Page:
Saturday, June 20, 2009

A Special Weekend Writer's Feature: Larry Kaplan

Today I'm happy to introduce Larry Kaplan, who's stopping by on his blog tour to promote his new release, House of Ghosts. And at the end of this interview you'll find details on how to win his book! Here's a blurb to whet your reader's appetite:

Imagine that Raymond Chandler wrote The Winds of War and you can begin to understand why House of Ghosts is such different and compelling detective story. Detective Joe Henderson is the modern incarnation of Philip Marlowe--hard boiled, hard drinking, hard loving, delightfully cynical, offering wry observations of life in the age of Starbucks.

The tale begins in the sweltering summer of 2000 when Preston Swedge, an alcoholic recluse and World War II veteran, has died in Westfield, New Jersey. At his estate sale, retired local police detective Joe Henderson discovers a 1944 diary describing a rogue attempt by a Jewish-American pilot named Paul Rothstein to drop his bombs on Auschwitz's killing complex where nearly 300,000 captives were about to be murdered.

With the fortitude of a Maccabean zealot and the patriotism of an American freedom fighter Rothstein had set out to defy his commanders who had prohibited any attempt to save Jewish lives. Joe Henderson's curiosity launches him on a crusade for the truth and a shocking revelation when he tracks down the last living witness who can solve the mystery of why the raid never happened.

Epic in its breadth, House of Ghosts sweeps effortlessly from contemporary Westfield, New Jersey to the Princeton University of 1939, and on to the aerial battle above Italy and Poland in 1944. Along the way you'll meet up with notables such as Charles Lindbergh, Treasury Secretary Henry Morgenthau, Jr., General Fulgencio Batista, and Alina Gilbert, the exotic dancer who helps to make this the hottest summer on record.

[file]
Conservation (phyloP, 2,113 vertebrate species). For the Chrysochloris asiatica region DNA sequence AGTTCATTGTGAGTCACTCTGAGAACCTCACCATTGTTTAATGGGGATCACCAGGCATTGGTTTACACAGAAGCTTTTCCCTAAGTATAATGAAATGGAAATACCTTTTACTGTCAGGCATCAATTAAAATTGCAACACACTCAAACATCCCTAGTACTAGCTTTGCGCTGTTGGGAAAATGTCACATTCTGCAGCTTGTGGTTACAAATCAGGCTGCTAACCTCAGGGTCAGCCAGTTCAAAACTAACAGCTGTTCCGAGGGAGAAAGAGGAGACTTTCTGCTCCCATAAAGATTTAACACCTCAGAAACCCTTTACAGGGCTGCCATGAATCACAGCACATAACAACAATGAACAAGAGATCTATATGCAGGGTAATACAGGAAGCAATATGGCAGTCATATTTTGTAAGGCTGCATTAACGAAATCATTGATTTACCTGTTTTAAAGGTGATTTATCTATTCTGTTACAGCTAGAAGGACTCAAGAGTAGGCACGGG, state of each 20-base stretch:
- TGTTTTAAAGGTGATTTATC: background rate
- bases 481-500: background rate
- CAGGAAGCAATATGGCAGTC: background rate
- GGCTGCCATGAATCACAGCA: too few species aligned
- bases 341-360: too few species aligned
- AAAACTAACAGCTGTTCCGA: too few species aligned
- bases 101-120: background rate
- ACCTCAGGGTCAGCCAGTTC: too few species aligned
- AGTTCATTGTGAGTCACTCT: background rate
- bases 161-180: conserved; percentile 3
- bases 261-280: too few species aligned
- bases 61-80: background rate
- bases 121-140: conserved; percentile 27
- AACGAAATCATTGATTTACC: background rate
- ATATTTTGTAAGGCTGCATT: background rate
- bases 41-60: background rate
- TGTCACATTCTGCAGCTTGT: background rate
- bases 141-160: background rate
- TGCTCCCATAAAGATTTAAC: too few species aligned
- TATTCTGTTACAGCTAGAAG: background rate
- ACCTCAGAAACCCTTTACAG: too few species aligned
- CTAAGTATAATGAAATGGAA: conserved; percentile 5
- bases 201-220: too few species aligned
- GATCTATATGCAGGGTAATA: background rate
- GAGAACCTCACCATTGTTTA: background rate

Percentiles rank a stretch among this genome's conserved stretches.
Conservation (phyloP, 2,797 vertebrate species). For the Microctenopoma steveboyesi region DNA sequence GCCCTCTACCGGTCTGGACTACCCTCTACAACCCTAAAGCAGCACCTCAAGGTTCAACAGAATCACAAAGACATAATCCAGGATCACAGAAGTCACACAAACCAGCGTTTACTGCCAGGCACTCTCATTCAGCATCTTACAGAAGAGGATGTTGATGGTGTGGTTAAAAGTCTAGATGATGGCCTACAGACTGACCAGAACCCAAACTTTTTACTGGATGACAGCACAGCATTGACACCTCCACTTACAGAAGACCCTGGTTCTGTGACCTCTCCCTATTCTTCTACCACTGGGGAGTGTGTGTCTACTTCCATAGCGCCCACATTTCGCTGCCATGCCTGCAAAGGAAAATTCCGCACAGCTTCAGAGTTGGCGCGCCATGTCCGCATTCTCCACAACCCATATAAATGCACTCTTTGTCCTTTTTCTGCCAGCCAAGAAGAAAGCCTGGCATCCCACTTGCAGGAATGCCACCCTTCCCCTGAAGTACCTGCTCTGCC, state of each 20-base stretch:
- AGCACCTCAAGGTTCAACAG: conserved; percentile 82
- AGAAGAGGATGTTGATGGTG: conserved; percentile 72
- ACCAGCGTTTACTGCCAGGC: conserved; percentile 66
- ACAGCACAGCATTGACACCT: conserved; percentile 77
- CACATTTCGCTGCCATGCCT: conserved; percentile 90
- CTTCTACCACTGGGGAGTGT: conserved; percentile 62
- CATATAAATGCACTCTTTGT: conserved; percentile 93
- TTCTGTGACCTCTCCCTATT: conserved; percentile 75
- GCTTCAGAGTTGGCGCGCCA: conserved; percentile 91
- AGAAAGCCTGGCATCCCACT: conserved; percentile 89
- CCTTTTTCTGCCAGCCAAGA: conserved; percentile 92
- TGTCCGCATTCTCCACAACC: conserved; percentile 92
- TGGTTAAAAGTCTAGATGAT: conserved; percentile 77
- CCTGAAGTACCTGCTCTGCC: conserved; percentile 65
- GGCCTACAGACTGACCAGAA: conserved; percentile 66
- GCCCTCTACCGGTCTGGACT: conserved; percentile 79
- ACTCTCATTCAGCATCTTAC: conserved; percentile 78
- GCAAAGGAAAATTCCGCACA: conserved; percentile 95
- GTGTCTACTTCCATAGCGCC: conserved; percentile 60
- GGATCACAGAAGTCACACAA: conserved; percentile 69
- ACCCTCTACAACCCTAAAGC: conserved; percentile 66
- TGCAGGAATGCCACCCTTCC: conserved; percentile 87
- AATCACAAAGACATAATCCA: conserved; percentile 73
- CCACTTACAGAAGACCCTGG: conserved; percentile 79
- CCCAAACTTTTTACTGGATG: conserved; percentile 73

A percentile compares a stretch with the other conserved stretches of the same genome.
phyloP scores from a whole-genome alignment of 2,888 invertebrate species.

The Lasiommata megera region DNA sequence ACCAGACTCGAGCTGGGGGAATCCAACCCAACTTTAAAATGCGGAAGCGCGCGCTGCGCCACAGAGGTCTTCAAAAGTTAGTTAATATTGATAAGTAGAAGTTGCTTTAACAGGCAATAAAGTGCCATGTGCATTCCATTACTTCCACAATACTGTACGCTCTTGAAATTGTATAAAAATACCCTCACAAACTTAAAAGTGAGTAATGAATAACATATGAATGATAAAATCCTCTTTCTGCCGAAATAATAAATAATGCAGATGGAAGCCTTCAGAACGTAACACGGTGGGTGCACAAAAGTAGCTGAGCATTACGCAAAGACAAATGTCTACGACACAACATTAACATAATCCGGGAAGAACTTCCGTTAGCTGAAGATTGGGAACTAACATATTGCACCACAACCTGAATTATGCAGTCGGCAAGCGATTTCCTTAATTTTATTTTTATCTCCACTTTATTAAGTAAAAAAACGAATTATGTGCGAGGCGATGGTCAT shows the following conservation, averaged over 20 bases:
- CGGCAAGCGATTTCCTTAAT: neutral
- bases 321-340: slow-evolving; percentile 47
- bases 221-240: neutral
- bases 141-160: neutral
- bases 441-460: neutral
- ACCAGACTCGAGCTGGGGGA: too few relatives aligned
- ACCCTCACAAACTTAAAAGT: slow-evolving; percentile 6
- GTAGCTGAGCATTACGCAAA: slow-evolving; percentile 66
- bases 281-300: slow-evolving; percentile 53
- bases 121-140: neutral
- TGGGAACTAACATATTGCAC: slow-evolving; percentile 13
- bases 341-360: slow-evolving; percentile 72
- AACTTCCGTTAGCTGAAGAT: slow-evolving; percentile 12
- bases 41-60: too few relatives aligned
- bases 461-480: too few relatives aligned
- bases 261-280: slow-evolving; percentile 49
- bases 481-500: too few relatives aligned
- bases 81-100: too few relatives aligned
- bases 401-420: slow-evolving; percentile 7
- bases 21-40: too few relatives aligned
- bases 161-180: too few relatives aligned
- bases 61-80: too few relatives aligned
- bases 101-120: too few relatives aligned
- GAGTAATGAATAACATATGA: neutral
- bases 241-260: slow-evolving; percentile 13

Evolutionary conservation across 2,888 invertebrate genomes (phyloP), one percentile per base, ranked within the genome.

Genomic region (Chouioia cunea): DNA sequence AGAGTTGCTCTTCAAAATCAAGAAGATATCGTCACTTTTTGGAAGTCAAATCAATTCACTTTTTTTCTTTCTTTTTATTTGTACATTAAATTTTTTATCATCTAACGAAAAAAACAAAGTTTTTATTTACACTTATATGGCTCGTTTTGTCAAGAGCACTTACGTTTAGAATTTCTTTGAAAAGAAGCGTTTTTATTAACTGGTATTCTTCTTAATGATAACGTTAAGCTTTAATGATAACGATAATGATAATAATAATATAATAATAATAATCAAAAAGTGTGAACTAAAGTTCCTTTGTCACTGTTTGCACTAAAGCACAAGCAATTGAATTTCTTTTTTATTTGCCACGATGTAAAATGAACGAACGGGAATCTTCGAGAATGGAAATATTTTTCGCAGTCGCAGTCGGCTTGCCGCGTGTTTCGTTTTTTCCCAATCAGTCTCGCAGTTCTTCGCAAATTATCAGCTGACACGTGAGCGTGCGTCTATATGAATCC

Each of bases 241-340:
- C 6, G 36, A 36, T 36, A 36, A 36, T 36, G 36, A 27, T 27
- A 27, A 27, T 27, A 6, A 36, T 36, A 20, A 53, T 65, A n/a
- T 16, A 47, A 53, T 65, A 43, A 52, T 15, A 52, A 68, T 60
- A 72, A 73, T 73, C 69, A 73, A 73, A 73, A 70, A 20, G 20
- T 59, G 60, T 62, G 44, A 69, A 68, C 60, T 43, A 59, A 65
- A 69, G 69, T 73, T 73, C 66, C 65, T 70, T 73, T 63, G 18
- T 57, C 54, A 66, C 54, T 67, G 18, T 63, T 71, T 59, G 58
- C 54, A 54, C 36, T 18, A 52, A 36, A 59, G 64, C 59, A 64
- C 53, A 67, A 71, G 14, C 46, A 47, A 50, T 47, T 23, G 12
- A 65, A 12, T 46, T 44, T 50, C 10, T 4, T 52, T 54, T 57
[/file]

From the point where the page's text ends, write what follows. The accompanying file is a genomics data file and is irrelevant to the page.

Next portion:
Larry, welcome to Allie's Musings. Can you tell us a little about your background?

I graduated from the NYU College of Dentistry in 1979, completed a residency at the Mt. Sinai Hospital, NYC and have been in solo practice practice since 1983. I live in Bucks County, Pennsylvania with my wife Anne, two dogs, four cats, and a parrot named Boeing. Michelle and Richard are my children from my first marriage.

I grew up in a middle class section of Union, New Jersey with my parents, Jack and Selda and older brother, Ron. A child of the 1950s, I played punch ball in the street, didn’t go to camp, and didn’t talk back. It was a world where kids rode their bikes to get where they needed to go, mothers stayed home, and no one had two cars. And most important, people gave a damn about each other.

My dad was a dental technician; this inspired me to go into dentistry. So, in 1979, I graduated NYU's College of Dentistry, then completed a dental residency at Mount Sinai Hospital, NYC. I stayed in Jersey, opened my dental practice, and lived the life of a successful suburban doctor. That could have been the whole story of my life. But that wasn't the way it turned out.